Network Science

Network Science

  • Massimo Pizzol added an answer:
    What are the applications of network analysis?

    There is basically no limit to the phenomena that can be modeled and analyzed in terms of complex networks - entities and their relationships between which can be represented as the nodes and edges of a graph, and which form a non-trivial pattern. So let's make this a small survey:

    • Where in your research do you employ complex networks and network analysis methods?
    • What are your data sources? How big are they?
    • Which tools do you use for the network analysis process?
    • What did you learn from the network analysis?
  • Wu-Chen Su added an answer:
    What are the current active research areas in social network analysis?
    I'm trying to choose my MSc research area in the field of social network analysis but I'm new to this subject and am not aware of currently active research areas or the trends. I would appreciate any suggestion you might give, so I can choose the one closest to my interests.
    Wu-Chen Su · National Cheng Kung University

    You may consider my paper for current issues and trends of multiple online social network study to find suitable topics for your study.

  • Jose Javier Ramasco added an answer:
    Is anyone working on Ebola contact-tracing with mobile phones?

    Is anyone working on Contact Tracing, in the current Ebola outbreaks, using non-interview (non-F2F) techniques (such as tracking mobile phones) to gather information on movements/interactions of infectious individuals? 

    Jose Javier Ramasco · Publications

    See this paper at PLoS Currents Outbreak:

  • Are there any good visualizations showing the turbulence of real-life scale free networks?

    I am looking for good (dynamic - i.e. dynamic gif or video) visualizations that show how turbulent real-life international scale-free networks can be. For instance, the global propagation of computer viruses; of 'viral' memes, etc.  Can anybody help me?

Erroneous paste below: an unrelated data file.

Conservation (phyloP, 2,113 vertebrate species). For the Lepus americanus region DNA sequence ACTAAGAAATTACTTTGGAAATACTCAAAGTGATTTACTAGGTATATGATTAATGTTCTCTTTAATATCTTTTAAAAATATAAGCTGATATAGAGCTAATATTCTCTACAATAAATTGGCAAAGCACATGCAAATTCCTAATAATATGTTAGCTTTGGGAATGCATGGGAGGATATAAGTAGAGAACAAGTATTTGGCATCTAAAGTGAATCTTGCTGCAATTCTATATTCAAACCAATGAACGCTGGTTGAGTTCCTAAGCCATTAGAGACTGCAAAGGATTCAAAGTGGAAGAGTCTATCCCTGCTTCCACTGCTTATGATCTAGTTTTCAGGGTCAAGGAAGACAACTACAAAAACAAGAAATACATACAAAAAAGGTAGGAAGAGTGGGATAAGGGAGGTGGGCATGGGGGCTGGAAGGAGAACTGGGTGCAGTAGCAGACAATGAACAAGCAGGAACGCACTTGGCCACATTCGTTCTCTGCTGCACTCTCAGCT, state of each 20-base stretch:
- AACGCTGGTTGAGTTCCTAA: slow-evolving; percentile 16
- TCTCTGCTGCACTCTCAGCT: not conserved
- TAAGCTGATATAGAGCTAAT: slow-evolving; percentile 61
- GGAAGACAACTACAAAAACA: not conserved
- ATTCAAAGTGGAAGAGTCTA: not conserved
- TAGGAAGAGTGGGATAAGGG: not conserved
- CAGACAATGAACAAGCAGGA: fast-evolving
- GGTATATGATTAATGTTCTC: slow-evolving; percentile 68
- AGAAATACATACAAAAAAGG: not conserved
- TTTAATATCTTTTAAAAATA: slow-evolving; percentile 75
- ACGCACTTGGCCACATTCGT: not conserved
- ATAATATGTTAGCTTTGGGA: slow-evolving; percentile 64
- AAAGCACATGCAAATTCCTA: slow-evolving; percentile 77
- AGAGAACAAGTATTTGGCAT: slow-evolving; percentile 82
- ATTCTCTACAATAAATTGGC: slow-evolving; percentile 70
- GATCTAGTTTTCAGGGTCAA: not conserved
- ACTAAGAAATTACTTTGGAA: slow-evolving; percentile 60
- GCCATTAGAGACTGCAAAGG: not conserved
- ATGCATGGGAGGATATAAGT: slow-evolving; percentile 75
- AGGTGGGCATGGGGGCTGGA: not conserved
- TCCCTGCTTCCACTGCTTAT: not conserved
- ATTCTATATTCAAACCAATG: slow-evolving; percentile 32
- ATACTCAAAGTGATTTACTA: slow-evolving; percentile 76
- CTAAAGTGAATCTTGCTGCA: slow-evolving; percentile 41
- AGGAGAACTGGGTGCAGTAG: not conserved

Gandhi Kishan Bipinchandra · RK University

    have a look it





  • Maurizio Campolo added an answer:
    Which software are you using for complex network analysis?
    There is a variety of software packages which provide graph algorithms and network analysis capabilities. As a developer of network analysis algorithms and software, I wonder which tools are most popular with researchers working on real-world data. What are your requirements with respect to usability, scalability etc.? What are the desired features? Are there analysis tasks which you would like to do but are beyond the capabilities of your current tools?
    Maurizio Campolo · Mediterranean University of Reggio Calabria

    I apply Brain Connectivity Toolbox (BCT,  source C++,  Matlab and Octave) contains a large selection of complex network measures, statistic and comparation, by Sporn/Rubinov.

    I use another source: .

  • Hanno Krieger added an answer:
    Social media: Downvoting and degrading in social networks – What are the reasons? - What are the reactions?
    We have recently seen a lot of down-votings in some threads. We also saw different kinds of reactions on this phenomenon. I would like to ask a question about these reactions.